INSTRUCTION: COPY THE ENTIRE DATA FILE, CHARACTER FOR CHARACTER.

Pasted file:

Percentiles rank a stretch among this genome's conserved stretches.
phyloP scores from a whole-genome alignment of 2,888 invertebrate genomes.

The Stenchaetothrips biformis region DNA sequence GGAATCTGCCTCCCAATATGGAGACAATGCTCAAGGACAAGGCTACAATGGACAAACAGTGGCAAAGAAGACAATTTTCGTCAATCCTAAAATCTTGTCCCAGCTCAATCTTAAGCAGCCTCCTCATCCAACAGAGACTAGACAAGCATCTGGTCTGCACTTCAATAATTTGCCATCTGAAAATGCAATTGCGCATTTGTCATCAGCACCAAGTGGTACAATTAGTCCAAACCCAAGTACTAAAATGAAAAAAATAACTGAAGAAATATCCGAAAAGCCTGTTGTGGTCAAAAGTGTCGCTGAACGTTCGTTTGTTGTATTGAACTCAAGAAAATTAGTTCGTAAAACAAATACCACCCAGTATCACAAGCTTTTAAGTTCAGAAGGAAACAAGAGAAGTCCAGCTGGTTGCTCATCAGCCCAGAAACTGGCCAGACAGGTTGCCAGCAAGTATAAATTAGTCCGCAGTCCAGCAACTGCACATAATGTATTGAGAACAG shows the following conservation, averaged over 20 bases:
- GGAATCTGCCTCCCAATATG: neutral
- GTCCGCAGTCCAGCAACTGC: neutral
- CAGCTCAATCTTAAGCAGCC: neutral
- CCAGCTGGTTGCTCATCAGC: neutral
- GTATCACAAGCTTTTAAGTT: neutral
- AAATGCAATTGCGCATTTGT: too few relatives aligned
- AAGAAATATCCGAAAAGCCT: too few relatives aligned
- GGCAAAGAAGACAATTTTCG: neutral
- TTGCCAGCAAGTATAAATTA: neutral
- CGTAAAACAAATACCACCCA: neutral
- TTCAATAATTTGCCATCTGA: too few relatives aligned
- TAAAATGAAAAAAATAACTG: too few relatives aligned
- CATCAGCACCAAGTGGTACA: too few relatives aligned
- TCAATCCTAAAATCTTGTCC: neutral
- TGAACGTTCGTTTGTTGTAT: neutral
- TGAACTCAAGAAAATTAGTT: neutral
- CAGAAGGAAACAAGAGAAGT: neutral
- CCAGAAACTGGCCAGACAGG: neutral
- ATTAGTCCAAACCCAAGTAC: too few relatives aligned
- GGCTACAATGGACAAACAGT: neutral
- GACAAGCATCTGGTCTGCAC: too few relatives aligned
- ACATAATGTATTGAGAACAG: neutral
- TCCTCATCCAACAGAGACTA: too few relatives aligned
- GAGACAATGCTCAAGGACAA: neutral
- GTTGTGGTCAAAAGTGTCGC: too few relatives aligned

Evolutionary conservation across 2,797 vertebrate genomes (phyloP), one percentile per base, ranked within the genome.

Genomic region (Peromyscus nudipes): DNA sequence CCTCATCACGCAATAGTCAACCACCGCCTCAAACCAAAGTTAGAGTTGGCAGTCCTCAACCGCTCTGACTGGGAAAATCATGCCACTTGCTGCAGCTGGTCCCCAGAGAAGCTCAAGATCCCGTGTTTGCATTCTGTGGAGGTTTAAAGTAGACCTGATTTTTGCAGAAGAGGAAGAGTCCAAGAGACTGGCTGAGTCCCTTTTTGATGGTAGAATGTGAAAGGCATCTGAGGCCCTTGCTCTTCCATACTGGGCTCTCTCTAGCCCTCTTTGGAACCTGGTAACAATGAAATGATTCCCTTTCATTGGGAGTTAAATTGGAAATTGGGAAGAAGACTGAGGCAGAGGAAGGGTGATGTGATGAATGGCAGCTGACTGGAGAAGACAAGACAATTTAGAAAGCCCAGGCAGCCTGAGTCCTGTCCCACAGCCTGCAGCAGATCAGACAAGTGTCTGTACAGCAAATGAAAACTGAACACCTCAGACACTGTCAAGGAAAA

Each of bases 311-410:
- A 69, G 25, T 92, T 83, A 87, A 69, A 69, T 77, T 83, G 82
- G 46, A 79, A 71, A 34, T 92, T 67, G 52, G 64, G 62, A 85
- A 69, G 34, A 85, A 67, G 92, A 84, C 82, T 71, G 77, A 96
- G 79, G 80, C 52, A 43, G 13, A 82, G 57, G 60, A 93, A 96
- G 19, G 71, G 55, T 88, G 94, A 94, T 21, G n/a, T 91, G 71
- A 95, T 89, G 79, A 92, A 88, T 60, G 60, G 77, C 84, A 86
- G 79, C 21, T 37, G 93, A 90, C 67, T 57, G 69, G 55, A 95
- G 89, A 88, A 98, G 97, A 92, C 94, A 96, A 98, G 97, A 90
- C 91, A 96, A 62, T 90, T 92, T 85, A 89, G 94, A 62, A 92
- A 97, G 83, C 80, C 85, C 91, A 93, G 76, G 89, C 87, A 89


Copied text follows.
Percentiles rank a stretch among this genome's conserved stretches.
phyloP scores from a whole-genome alignment of 2,888 invertebrate genomes.

The Stenchaetothrips biformis region DNA sequence GGAATCTGCCTCCCAATATGGAGACAATGCTCAAGGACAAGGCTACAATGGACAAACAGTGGCAAAGAAGACAATTTTCGTCAATCCTAAAATCTTGTCCCAGCTCAATCTTAAGCAGCCTCCTCATCCAACAGAGACTAGACAAGCATCTGGTCTGCACTTCAATAATTTGCCATCTGAAAATGCAATTGCGCATTTGTCATCAGCACCAAGTGGTACAATTAGTCCAAACCCAAGTACTAAAATGAAAAAAATAACTGAAGAAATATCCGAAAAGCCTGTTGTGGTCAAAAGTGTCGCTGAACGTTCGTTTGTTGTATTGAACTCAAGAAAATTAGTTCGTAAAACAAATACCACCCAGTATCACAAGCTTTTAAGTTCAGAAGGAAACAAGAGAAGTCCAGCTGGTTGCTCATCAGCCCAGAAACTGGCCAGACAGGTTGCCAGCAAGTATAAATTAGTCCGCAGTCCAGCAACTGCACATAATGTATTGAGAACAG shows the following conservation, averaged over 20 bases:
- GGAATCTGCCTCCCAATATG: neutral
- GTCCGCAGTCCAGCAACTGC: neutral
- CAGCTCAATCTTAAGCAGCC: neutral
- CCAGCTGGTTGCTCATCAGC: neutral
- GTATCACAAGCTTTTAAGTT: neutral
- AAATGCAATTGCGCATTTGT: too few relatives aligned
- AAGAAATATCCGAAAAGCCT: too few relatives aligned
- GGCAAAGAAGACAATTTTCG: neutral
- TTGCCAGCAAGTATAAATTA: neutral
- CGTAAAACAAATACCACCCA: neutral
- TTCAATAATTTGCCATCTGA: too few relatives aligned
- TAAAATGAAAAAAATAACTG: too few relatives aligned
- CATCAGCACCAAGTGGTACA: too few relatives aligned
- TCAATCCTAAAATCTTGTCC: neutral
- TGAACGTTCGTTTGTTGTAT: neutral
- TGAACTCAAGAAAATTAGTT: neutral
- CAGAAGGAAACAAGAGAAGT: neutral
- CCAGAAACTGGCCAGACAGG: neutral
- ATTAGTCCAAACCCAAGTAC: too few relatives aligned
- GGCTACAATGGACAAACAGT: neutral
- GACAAGCATCTGGTCTGCAC: too few relatives aligned
- ACATAATGTATTGAGAACAG: neutral
- TCCTCATCCAACAGAGACTA: too few relatives aligned
- GAGACAATGCTCAAGGACAA: neutral
- GTTGTGGTCAAAAGTGTCGC: too few relatives aligned

Evolutionary conservation across 2,797 vertebrate genomes (phyloP), one percentile per base, ranked within the genome.

Genomic region (Peromyscus nudipes): DNA sequence CCTCATCACGCAATAGTCAACCACCGCCTCAAACCAAAGTTAGAGTTGGCAGTCCTCAACCGCTCTGACTGGGAAAATCATGCCACTTGCTGCAGCTGGTCCCCAGAGAAGCTCAAGATCCCGTGTTTGCATTCTGTGGAGGTTTAAAGTAGACCTGATTTTTGCAGAAGAGGAAGAGTCCAAGAGACTGGCTGAGTCCCTTTTTGATGGTAGAATGTGAAAGGCATCTGAGGCCCTTGCTCTTCCATACTGGGCTCTCTCTAGCCCTCTTTGGAACCTGGTAACAATGAAATGATTCCCTTTCATTGGGAGTTAAATTGGAAATTGGGAAGAAGACTGAGGCAGAGGAAGGGTGATGTGATGAATGGCAGCTGACTGGAGAAGACAAGACAATTTAGAAAGCCCAGGCAGCCTGAGTCCTGTCCCACAGCCTGCAGCAGATCAGACAAGTGTCTGTACAGCAAATGAAAACTGAACACCTCAGACACTGTCAAGGAAAA

Each of bases 311-410:
- A 69, G 25, T 92, T 83, A 87, A 69, A 69, T 77, T 83, G 82
- G 46, A 79, A 71, A 34, T 92, T 67, G 52, G 64, G 62, A 85
- A 69, G 34, A 85, A 67, G 92, A 84, C 82, T 71, G 77, A 96
- G 79, G 80, C 52, A 43, G 13, A 82, G 57, G 60, A 93, A 96
- G 19, G 71, G 55, T 88, G 94, A 94, T 21, G n/a, T 91, G 71
- A 95, T 89, G 79, A 92, A 88, T 60, G 60, G 77, C 84, A 86
- G 79, C 21, T 37, G 93, A 90, C 67, T 57, G 69, G 55, A 95
- G 89, A 88, A 98, G 97, A 92, C 94, A 96, A 98, G 97, A 90
- C 91, A 96, A 62, T 90, T 92, T 85, A 89, G 94, A 62, A 92
- A 97, G 83, C 80, C 85, C 91, A 93, G 76, G 89, C 87, A 89